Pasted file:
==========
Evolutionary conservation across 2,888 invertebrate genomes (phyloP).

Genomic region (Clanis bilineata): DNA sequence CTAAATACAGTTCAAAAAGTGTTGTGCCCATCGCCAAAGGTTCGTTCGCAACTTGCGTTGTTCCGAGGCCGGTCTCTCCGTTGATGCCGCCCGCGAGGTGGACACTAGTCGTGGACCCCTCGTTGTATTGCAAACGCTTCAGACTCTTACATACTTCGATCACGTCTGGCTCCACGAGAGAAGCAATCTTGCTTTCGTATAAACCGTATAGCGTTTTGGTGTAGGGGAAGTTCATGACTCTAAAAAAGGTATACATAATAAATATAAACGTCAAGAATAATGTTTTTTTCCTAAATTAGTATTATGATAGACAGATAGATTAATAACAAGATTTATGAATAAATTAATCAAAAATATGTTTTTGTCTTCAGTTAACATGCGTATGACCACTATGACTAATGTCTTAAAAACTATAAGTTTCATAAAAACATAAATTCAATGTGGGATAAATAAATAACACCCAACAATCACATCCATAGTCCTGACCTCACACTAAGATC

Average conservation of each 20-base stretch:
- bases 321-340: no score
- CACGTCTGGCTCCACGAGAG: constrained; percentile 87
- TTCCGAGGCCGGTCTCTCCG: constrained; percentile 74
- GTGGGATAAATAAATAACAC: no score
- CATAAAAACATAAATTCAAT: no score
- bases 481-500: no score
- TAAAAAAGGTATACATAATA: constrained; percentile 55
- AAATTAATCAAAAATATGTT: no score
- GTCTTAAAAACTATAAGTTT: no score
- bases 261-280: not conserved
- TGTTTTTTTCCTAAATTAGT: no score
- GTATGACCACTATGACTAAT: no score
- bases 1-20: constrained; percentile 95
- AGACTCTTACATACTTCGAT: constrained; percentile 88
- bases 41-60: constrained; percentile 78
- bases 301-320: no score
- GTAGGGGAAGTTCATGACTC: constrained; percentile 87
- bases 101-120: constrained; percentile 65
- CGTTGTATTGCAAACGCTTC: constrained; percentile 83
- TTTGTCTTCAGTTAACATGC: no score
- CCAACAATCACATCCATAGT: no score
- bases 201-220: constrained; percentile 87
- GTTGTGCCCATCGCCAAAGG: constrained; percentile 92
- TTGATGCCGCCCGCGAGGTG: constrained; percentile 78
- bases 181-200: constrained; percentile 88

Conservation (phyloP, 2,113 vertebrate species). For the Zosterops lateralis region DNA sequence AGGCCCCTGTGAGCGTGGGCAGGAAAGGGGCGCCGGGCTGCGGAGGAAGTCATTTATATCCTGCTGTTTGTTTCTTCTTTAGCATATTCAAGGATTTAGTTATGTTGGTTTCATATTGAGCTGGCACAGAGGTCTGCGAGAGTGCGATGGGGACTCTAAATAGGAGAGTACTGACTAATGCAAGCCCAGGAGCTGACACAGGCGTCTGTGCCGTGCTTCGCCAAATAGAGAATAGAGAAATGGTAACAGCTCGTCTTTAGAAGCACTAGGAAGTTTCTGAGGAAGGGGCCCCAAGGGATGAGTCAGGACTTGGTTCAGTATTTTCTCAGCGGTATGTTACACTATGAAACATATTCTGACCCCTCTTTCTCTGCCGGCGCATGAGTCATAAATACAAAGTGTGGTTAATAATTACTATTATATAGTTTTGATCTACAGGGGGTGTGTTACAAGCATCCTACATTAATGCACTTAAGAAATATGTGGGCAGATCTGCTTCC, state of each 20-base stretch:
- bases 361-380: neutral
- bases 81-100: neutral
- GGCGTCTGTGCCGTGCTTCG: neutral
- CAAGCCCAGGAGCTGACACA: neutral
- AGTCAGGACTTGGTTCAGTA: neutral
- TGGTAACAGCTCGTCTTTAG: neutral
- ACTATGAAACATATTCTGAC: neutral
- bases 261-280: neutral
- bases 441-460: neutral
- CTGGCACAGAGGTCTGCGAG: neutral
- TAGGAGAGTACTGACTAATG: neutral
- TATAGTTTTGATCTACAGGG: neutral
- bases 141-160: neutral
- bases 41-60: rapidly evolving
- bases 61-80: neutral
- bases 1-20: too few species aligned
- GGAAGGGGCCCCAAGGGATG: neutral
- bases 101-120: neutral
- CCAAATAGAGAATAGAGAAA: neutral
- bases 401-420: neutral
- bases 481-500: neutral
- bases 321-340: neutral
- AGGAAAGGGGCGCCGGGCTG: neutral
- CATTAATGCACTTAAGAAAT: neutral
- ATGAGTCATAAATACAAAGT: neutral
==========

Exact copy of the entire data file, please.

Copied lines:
Evolutionary conservation across 2,888 invertebrate genomes (phyloP).

Genomic region (Clanis bilineata): DNA sequence CTAAATACAGTTCAAAAAGTGTTGTGCCCATCGCCAAAGGTTCGTTCGCAACTTGCGTTGTTCCGAGGCCGGTCTCTCCGTTGATGCCGCCCGCGAGGTGGACACTAGTCGTGGACCCCTCGTTGTATTGCAAACGCTTCAGACTCTTACATACTTCGATCACGTCTGGCTCCACGAGAGAAGCAATCTTGCTTTCGTATAAACCGTATAGCGTTTTGGTGTAGGGGAAGTTCATGACTCTAAAAAAGGTATACATAATAAATATAAACGTCAAGAATAATGTTTTTTTCCTAAATTAGTATTATGATAGACAGATAGATTAATAACAAGATTTATGAATAAATTAATCAAAAATATGTTTTTGTCTTCAGTTAACATGCGTATGACCACTATGACTAATGTCTTAAAAACTATAAGTTTCATAAAAACATAAATTCAATGTGGGATAAATAAATAACACCCAACAATCACATCCATAGTCCTGACCTCACACTAAGATC

Average conservation of each 20-base stretch:
- bases 321-340: no score
- CACGTCTGGCTCCACGAGAG: constrained; percentile 87
- TTCCGAGGCCGGTCTCTCCG: constrained; percentile 74
- GTGGGATAAATAAATAACAC: no score
- CATAAAAACATAAATTCAAT: no score
- bases 481-500: no score
- TAAAAAAGGTATACATAATA: constrained; percentile 55
- AAATTAATCAAAAATATGTT: no score
- GTCTTAAAAACTATAAGTTT: no score
- bases 261-280: not conserved
- TGTTTTTTTCCTAAATTAGT: no score
- GTATGACCACTATGACTAAT: no score
- bases 1-20: constrained; percentile 95
- AGACTCTTACATACTTCGAT: constrained; percentile 88
- bases 41-60: constrained; percentile 78
- bases 301-320: no score
- GTAGGGGAAGTTCATGACTC: constrained; percentile 87
- bases 101-120: constrained; percentile 65
- CGTTGTATTGCAAACGCTTC: constrained; percentile 83
- TTTGTCTTCAGTTAACATGC: no score
- CCAACAATCACATCCATAGT: no score
- bases 201-220: constrained; percentile 87
- GTTGTGCCCATCGCCAAAGG: constrained; percentile 92
- TTGATGCCGCCCGCGAGGTG: constrained; percentile 78
- bases 181-200: constrained; percentile 88

Conservation (phyloP, 2,113 vertebrate species). For the Zosterops lateralis region DNA sequence AGGCCCCTGTGAGCGTGGGCAGGAAAGGGGCGCCGGGCTGCGGAGGAAGTCATTTATATCCTGCTGTTTGTTTCTTCTTTAGCATATTCAAGGATTTAGTTATGTTGGTTTCATATTGAGCTGGCACAGAGGTCTGCGAGAGTGCGATGGGGACTCTAAATAGGAGAGTACTGACTAATGCAAGCCCAGGAGCTGACACAGGCGTCTGTGCCGTGCTTCGCCAAATAGAGAATAGAGAAATGGTAACAGCTCGTCTTTAGAAGCACTAGGAAGTTTCTGAGGAAGGGGCCCCAAGGGATGAGTCAGGACTTGGTTCAGTATTTTCTCAGCGGTATGTTACACTATGAAACATATTCTGACCCCTCTTTCTCTGCCGGCGCATGAGTCATAAATACAAAGTGTGGTTAATAATTACTATTATATAGTTTTGATCTACAGGGGGTGTGTTACAAGCATCCTACATTAATGCACTTAAGAAATATGTGGGCAGATCTGCTTCC, state of each 20-base stretch:
- bases 361-380: neutral
- bases 81-100: neutral
- GGCGTCTGTGCCGTGCTTCG: neutral
- CAAGCCCAGGAGCTGACACA: neutral
- AGTCAGGACTTGGTTCAGTA: neutral
- TGGTAACAGCTCGTCTTTAG: neutral
- ACTATGAAACATATTCTGAC: neutral
- bases 261-280: neutral
- bases 441-460: neutral
- CTGGCACAGAGGTCTGCGAG: neutral
- TAGGAGAGTACTGACTAATG: neutral
- TATAGTTTTGATCTACAGGG: neutral
- bases 141-160: neutral
- bases 41-60: rapidly evolving
- bases 61-80: neutral
- bases 1-20: too few species aligned
- GGAAGGGGCCCCAAGGGATG: neutral
- bases 101-120: neutral
- CCAAATAGAGAATAGAGAAA: neutral
- bases 401-420: neutral
- bases 481-500: neutral
- bases 321-340: neutral
- AGGAAAGGGGCGCCGGGCTG: neutral
- CATTAATGCACTTAAGAAAT: neutral
- ATGAGTCATAAATACAAAGT: neutral